Knowing three specific knots can help tremendously when setting up camp. A jumble of nondescript knots might seem like the easiest solution for securing your tent or tarp, but that often turns into a disaster when the knots don't hold or when you have difficulty getting the knots untied the next morning. Once learned, these three knots will save you time and trouble in camp.
The bowline is a slip-free knot which is often used for securing an anchor or tying an anchor around a tree. This knot is very helpful in setting up a tarp or for tying guy lines to trees or tent stakes. Make a bowline by forming a small loop with the rope and passing the loose end under and through the loop. Pass the end around the back of the rope's standing end and then back down through the loop. Pull it taut. You can tidy up the loose end with a simple overhand knot.
The taut-line hitch is also used for tying tarp or tent lines to trees, tent stakes or other anchors such as rocks. This is a quick and easy, tie-it-in-your-sleep knot which comes undone easily when you need to pull it apart later. Loop the line around your anchor and wrap the remaining line around itself at least 4 times. Use the remaining 10 inches or so to create a "slippery" half hitch by making a bend in the line and feeding it through the last of the four wraps you have made. As shown in the illustration, slide the hitch to tighten the line and lock it off. Make sure you have a small length of line sticking out from the last bend you made in the line. That excess line will be easy to grab and pull loose when you are ready.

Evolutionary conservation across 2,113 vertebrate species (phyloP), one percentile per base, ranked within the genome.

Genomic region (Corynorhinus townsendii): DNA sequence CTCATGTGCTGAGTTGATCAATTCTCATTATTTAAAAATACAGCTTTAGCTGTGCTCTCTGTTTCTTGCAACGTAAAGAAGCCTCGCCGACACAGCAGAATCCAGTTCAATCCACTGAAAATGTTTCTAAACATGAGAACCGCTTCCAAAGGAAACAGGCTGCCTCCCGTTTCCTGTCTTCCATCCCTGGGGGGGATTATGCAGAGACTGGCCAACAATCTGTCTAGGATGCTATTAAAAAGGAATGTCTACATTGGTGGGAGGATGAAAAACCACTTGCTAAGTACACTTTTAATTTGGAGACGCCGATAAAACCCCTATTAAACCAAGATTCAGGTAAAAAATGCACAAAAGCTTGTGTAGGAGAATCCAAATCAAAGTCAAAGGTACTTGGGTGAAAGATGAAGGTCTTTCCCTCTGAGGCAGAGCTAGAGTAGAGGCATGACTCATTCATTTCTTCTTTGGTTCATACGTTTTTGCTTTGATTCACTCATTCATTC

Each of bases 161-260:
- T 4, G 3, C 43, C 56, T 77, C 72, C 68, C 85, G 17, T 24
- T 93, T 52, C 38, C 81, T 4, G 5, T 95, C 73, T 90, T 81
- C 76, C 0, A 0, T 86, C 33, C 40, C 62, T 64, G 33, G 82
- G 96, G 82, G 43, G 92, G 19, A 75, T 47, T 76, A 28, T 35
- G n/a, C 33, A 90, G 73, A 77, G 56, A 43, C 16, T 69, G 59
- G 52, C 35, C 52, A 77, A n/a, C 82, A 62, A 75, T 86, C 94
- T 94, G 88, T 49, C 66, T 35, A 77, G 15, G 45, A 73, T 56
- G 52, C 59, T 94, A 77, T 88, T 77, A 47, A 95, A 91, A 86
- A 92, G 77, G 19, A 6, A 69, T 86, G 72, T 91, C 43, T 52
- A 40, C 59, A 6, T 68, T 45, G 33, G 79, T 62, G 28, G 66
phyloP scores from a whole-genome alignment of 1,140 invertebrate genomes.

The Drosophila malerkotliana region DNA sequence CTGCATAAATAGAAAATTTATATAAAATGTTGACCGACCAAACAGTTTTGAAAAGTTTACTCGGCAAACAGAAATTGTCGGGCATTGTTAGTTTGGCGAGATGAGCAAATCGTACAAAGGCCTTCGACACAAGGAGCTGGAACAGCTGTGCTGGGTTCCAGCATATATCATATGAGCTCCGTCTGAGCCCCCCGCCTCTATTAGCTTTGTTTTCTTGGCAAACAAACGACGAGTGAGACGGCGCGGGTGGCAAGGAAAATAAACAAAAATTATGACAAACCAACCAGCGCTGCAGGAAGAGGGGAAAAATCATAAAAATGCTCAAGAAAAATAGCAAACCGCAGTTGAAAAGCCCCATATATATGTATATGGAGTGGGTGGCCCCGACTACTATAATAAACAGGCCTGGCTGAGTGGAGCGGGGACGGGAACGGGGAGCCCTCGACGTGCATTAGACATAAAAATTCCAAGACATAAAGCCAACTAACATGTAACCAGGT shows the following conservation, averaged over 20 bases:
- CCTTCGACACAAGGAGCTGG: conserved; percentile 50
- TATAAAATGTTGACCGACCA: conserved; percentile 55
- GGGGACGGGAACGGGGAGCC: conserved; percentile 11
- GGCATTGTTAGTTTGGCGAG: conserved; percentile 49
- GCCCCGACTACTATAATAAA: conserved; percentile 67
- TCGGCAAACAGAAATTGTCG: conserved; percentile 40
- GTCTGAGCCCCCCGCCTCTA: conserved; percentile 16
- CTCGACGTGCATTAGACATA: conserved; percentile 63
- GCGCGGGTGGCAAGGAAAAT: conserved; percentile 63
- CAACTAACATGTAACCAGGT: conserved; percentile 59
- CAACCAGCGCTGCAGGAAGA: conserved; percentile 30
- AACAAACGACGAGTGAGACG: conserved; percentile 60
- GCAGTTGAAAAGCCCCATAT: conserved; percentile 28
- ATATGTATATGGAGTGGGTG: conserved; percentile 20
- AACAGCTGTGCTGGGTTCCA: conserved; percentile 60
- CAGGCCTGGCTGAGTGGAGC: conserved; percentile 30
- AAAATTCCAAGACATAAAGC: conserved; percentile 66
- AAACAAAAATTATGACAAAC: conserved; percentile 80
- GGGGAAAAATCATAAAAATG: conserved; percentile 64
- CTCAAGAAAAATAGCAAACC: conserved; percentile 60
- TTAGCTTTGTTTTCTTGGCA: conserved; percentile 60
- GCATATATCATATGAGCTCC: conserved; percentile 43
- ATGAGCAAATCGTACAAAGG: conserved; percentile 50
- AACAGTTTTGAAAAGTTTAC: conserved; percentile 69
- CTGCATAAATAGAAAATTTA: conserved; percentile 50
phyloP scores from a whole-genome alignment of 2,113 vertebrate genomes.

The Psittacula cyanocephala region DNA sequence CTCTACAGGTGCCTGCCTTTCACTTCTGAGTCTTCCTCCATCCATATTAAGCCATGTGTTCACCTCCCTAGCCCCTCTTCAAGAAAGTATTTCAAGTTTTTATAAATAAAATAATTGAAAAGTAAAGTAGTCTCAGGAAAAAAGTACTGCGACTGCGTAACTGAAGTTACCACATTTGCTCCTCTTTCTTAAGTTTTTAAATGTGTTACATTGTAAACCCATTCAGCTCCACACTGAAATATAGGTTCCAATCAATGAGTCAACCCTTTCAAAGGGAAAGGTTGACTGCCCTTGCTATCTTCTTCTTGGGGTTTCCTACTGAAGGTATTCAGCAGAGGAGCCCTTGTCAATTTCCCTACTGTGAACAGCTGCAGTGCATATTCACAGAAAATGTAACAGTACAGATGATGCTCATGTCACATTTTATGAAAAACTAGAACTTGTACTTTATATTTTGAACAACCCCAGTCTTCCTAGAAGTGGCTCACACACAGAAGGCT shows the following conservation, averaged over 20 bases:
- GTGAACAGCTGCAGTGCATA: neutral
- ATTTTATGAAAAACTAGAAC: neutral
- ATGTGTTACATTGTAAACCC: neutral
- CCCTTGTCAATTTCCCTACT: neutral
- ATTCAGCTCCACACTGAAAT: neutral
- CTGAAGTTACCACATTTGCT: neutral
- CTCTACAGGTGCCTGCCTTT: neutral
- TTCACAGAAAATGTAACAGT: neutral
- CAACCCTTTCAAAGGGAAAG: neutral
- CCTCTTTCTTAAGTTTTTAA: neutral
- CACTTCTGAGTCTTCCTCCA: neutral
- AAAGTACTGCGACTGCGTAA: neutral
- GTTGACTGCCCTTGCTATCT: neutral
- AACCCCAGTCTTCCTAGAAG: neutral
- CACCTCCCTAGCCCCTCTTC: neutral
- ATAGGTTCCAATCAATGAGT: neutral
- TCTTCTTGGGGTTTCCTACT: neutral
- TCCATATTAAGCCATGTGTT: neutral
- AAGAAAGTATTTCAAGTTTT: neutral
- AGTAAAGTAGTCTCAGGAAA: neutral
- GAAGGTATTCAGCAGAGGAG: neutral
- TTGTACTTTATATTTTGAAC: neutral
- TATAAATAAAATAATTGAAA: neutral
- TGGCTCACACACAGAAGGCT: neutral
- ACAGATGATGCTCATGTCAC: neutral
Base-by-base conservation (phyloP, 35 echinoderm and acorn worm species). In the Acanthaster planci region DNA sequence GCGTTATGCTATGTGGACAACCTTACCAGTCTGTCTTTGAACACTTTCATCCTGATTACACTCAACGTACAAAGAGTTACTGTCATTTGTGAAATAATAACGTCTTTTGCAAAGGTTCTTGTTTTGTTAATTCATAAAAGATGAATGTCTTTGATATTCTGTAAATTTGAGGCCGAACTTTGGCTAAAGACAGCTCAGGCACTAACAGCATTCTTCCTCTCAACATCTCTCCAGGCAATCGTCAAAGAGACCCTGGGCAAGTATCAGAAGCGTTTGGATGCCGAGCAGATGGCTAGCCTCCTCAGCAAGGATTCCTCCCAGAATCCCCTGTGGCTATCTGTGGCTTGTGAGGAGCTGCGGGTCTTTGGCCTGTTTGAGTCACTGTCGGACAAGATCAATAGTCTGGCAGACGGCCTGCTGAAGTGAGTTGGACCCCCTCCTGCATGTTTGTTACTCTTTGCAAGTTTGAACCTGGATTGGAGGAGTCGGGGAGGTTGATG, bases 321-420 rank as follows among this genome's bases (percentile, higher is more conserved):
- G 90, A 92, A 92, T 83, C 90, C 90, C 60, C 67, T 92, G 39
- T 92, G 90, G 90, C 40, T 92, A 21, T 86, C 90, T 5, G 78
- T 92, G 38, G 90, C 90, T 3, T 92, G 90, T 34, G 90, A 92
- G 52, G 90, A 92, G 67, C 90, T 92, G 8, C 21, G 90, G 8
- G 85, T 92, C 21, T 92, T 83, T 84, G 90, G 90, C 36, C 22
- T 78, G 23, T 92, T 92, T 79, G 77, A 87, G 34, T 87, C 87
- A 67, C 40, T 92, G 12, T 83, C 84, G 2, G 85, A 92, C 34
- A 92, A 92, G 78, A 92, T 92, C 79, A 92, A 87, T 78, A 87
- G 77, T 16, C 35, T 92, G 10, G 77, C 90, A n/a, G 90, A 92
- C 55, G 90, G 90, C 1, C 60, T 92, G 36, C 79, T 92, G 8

An even simpler knot, which can be used in camping, climbing, kayaking and other outdoor sports, the girth hitch is used to attach rope or webbing to a loop or most anything else. Attaching a pack to a haul loop in climbing is a classic example, but you may find a use for this knot when putting up your bear hang, attaching cord to a tarp grommet or just attaching a replacement string to one of your tent zippers. Make a loop with the rope, wrap the end of the loop around the object and pull the rest of the rope through the loop.
Article Written By Naomi Judd
Naomi M. Judd is a naturalist, artist and writer. Her work has been published in various literary journals, newspapers and websites. Judd holds a self-designed Bachelor of Arts in adventure writing from Plymouth State University and is earning a Master of Fine Arts in creative writing from the University of Southern Maine.